What kinds of novels make good material for adaptation?

As a screenwriter, I’m asked this question often. I have to chuckle every time I hear it, because of the presumed assumption that I read books. Or “novels,” as my interlocutor would have it.

Whatever. When I’m in a hurry and just want to rip somebody off because my script is due in a couple of hours, here are the kinds (or would that be “kind”?) of books that I raid:

5. The Bible (all due respect to those who treat it as non-fiction) – Nobody reads no more. The only way you’re gonna meet Jesus is by going to the movies. But straight to video would be ok, too, for home study and prayer.

4. Huckleberry Finn – White kid runs away from home and has adventures with a big black man. This movie will not be for everyone.

3. Casino Royale – The first of the James Bond novels. After you make the movie, you come back to the other Ian Fleming books. Sequel gold! The only thing that could screw this up would be the fall of the Soviet Empire.

2. Any book where a guy and a gal meet cute and have tussles before the final clinch. I’m thinking “Pride or Prejudice” or a Danielle Steele book or something else the same as them.

1. Spot, the Dirty Dog – Or any other fracking dog book. Those things can’t miss!

Thanks to bloglily for the topic.

Screenwriting in Russia

Note: This post is not about Rutger Hauer.

There is an actor working in Hollywood, an old warhorse, who has made more than a hundred, maybe more than two hundred, movies, most of them stinkers, and who often employs me as his script doctor. We were born in the same year on opposite sides of the planet but we like to drink in the same dives, which counts for more than any differences between us caused by his European and my backwoods origins. He’ll sign on to any project offered to him because he likes to keep busy; I read the script after he’s on board and explain it to him before we’re both too loaded to remember what I’ve said.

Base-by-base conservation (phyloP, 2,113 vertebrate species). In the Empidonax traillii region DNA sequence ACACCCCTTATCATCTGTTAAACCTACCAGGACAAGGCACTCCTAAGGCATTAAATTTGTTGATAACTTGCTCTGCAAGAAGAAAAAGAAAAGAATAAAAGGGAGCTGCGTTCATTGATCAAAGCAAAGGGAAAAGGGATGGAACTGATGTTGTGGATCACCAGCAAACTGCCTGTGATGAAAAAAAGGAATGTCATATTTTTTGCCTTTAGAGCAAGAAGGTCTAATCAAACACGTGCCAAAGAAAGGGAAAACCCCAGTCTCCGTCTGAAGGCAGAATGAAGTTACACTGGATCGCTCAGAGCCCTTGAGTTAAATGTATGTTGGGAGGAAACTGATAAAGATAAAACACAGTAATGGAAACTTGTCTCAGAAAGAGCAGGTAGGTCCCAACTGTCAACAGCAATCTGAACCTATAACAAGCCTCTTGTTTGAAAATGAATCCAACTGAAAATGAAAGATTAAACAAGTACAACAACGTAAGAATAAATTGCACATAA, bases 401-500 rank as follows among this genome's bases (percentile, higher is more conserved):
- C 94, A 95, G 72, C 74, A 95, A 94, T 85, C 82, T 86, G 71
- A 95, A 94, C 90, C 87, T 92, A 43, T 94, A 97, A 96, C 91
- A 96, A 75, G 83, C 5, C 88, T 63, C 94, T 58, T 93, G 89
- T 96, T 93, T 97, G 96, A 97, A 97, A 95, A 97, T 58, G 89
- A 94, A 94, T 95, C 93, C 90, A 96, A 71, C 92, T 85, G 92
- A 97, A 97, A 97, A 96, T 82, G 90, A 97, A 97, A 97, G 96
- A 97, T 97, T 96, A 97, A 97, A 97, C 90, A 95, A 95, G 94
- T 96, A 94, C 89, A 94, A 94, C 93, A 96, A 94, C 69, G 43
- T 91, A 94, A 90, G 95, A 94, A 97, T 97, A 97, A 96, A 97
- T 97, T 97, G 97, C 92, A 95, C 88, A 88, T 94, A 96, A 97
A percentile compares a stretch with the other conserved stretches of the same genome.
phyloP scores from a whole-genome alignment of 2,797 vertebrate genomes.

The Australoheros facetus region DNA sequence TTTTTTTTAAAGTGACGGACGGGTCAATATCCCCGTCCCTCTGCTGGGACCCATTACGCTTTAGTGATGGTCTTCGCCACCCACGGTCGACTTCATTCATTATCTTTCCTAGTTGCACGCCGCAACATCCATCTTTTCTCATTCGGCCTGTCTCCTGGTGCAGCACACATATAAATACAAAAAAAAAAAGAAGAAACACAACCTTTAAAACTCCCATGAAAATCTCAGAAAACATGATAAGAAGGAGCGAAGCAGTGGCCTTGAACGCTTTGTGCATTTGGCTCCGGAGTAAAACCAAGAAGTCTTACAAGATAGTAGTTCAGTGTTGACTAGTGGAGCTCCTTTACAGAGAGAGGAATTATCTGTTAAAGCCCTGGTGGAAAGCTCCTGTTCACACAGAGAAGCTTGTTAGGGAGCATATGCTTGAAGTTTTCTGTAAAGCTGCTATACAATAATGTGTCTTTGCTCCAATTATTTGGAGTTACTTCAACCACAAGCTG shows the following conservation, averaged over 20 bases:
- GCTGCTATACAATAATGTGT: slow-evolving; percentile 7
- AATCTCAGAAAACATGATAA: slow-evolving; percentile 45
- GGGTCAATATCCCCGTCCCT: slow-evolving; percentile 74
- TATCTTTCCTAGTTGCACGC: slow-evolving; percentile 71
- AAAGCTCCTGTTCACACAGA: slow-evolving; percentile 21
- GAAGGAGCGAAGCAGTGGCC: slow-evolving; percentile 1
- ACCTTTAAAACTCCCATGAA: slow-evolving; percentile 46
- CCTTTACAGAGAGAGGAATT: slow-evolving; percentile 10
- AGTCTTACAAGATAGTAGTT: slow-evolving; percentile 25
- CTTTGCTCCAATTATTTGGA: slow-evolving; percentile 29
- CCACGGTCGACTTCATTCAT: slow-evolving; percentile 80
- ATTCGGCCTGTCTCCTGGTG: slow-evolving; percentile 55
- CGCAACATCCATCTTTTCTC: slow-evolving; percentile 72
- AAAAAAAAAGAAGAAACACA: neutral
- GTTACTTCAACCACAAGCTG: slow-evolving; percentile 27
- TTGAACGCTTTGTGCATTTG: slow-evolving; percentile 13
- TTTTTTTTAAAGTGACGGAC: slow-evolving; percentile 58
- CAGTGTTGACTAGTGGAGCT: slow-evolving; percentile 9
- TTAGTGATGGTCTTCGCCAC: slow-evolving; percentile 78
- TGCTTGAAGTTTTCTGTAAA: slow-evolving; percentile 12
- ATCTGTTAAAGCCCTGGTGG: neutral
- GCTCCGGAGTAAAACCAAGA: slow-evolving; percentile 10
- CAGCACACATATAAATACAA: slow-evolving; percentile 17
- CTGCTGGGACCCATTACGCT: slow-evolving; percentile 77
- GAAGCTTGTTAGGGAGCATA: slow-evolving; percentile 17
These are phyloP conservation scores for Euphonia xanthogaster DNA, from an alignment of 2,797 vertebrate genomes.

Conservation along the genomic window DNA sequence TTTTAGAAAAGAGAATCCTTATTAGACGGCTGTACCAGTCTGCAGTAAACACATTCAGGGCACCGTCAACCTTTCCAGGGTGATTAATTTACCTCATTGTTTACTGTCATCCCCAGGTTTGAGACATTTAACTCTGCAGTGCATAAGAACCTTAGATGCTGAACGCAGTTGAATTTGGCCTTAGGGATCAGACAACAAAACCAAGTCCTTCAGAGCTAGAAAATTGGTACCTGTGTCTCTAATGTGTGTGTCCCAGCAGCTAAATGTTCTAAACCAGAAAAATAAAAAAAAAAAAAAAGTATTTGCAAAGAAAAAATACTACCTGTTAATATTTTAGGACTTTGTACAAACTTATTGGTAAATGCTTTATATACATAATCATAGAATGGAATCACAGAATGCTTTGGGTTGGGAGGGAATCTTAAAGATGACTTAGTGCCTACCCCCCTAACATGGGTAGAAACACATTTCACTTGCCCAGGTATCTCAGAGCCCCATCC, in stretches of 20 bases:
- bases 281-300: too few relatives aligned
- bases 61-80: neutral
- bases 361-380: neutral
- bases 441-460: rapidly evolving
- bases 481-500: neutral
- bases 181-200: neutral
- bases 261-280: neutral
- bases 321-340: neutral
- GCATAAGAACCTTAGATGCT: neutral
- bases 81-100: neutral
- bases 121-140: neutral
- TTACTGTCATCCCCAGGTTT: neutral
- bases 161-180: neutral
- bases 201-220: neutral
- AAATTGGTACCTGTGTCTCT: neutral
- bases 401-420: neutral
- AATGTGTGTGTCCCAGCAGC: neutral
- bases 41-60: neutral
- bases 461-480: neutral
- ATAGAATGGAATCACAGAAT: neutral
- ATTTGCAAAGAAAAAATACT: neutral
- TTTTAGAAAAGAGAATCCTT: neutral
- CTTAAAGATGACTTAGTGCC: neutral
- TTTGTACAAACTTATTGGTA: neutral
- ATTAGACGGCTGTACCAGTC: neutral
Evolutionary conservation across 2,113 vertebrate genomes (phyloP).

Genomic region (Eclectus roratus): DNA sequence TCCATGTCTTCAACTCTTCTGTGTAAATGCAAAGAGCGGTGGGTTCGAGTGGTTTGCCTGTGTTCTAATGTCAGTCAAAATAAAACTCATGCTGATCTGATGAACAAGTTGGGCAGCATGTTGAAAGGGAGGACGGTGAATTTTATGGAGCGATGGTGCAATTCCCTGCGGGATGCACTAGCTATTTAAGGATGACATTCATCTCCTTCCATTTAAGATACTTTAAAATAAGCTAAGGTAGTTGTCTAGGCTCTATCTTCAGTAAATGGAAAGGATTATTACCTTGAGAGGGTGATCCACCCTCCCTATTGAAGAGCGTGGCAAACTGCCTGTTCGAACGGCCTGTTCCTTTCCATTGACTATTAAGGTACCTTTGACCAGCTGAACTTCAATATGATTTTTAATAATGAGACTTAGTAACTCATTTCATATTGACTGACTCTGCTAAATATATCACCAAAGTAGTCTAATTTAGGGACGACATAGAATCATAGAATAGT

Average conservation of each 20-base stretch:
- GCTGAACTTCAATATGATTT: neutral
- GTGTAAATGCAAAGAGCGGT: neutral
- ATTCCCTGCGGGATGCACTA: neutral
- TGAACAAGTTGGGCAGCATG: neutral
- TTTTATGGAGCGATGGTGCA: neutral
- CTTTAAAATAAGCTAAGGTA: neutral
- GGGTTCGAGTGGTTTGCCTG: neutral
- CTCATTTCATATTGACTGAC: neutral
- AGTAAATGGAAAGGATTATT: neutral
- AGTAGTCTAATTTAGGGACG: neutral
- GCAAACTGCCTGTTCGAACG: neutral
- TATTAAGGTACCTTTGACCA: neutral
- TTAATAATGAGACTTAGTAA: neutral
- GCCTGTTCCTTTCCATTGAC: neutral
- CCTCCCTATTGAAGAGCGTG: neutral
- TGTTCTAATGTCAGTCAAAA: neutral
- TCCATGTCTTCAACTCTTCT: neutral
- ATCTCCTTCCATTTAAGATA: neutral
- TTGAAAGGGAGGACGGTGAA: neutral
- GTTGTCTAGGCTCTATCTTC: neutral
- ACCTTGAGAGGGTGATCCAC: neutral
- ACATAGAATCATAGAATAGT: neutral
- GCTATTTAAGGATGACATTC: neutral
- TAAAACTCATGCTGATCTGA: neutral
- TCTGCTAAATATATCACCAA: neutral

The other day, he told me that he was off to a shoot in the Ukraine and that he wanted me to come along as his dialog coach and general gofer. We met at LAX the next morning, each with duffle picked up at home after the bars closed.

For some reason, we took a flight to Istanbul. The movie industry is thriving in Turkey and Roger (not his real name) has friends there who met us at the airport. The next thing I knew, we were on a train north to Sofia, Bulgaria, to catch Selim Güneş’s film “Kar Beyaz” (White as Snow) at the Sofia Film Festival. It won the Jury Special Award, which caused a lot of celebrating amongst the Turks, such that I don’t remember our trip back south. When I finally came to, I found myself seasick on a scow in rough water on the way to Odessa. Roger was fine and laughed at the sight of me hanging over the rail barfing into the Black Sea.

A production assistant driving an old Russian Zil right out of some spy movie picked us up at the dock and rattled our bones north out of the Crimea and into a rural wasteland of a landscape that was not at its best in March.

We stayed in a rural village with peasants who looked at me as if no one foreign had come through since Ragland, Cardigan, and Nightingale.

I got my first look at Roger’s dialog out on a hill covered with dirty snow. I made a couple of suggestions and when the director walked by, Roger spoke to him in Russian (or Ukrainian, for all I know). The director laughed, told him something, and moved on.

“He says I can spout out whatever I want. I can insult my wife, my girlfriend, my mother, or God Himself during a scene, because everything I say is going to be dubbed over anyway.”

“Then what am I doing here?”

“You never know. I like to get it right on the film. Film lasts. Every so often, one of these things makes it to England or South Africa or the States. Of course, then they just dub over the Russian with English of their own, but still. You never know.”

I admire Roger’s Dutch work ethic, such as it is, but he didn’t get anything serious out of me after that. Didn’t seem to bother him, though, as it was during our carousing after hours that I made my real contribution, serving as his geriatric wingman.

So I didn’t win any Oscars for my work on “Sex and My Tractor,” but one good thing about the shoot was that I was never able to call California, my cell phone being inoperative, which meant that I never had to lie about or otherwise try to explain away the cloud of Russian whores attracted to the project, its actors, and its dollar-bearing gofers like flies, of which there also were plenty.